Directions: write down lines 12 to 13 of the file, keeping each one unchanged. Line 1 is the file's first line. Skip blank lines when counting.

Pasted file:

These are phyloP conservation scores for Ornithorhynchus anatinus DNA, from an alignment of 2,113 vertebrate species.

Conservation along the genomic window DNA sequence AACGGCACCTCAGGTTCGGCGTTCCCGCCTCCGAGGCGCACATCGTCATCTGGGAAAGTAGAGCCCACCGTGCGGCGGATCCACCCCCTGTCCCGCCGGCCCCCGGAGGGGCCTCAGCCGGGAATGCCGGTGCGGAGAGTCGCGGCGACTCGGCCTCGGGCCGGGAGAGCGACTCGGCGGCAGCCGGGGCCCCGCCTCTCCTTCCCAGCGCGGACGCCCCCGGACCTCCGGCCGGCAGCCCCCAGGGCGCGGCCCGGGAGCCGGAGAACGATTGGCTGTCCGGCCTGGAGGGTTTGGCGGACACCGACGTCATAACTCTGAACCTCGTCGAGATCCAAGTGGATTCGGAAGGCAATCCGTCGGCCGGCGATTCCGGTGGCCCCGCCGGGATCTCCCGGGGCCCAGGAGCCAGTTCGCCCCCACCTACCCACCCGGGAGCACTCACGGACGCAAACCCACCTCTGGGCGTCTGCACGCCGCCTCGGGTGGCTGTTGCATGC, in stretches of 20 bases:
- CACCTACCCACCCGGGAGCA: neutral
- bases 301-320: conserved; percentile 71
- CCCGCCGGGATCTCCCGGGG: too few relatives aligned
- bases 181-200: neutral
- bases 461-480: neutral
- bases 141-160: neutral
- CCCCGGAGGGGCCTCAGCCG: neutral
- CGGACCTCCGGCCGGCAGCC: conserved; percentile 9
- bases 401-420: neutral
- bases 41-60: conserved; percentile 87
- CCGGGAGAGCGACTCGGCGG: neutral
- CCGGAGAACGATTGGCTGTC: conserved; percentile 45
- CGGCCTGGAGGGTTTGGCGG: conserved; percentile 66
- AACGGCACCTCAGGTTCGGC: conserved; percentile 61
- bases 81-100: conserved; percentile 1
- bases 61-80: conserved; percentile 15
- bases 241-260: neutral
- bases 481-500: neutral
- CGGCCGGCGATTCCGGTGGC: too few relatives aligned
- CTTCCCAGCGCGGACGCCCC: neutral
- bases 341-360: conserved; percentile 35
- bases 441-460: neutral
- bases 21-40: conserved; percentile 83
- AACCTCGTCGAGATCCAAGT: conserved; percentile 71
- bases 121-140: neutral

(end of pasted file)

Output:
- bases 41-60: conserved; percentile 87
- CCGGGAGAGCGACTCGGCGG: neutral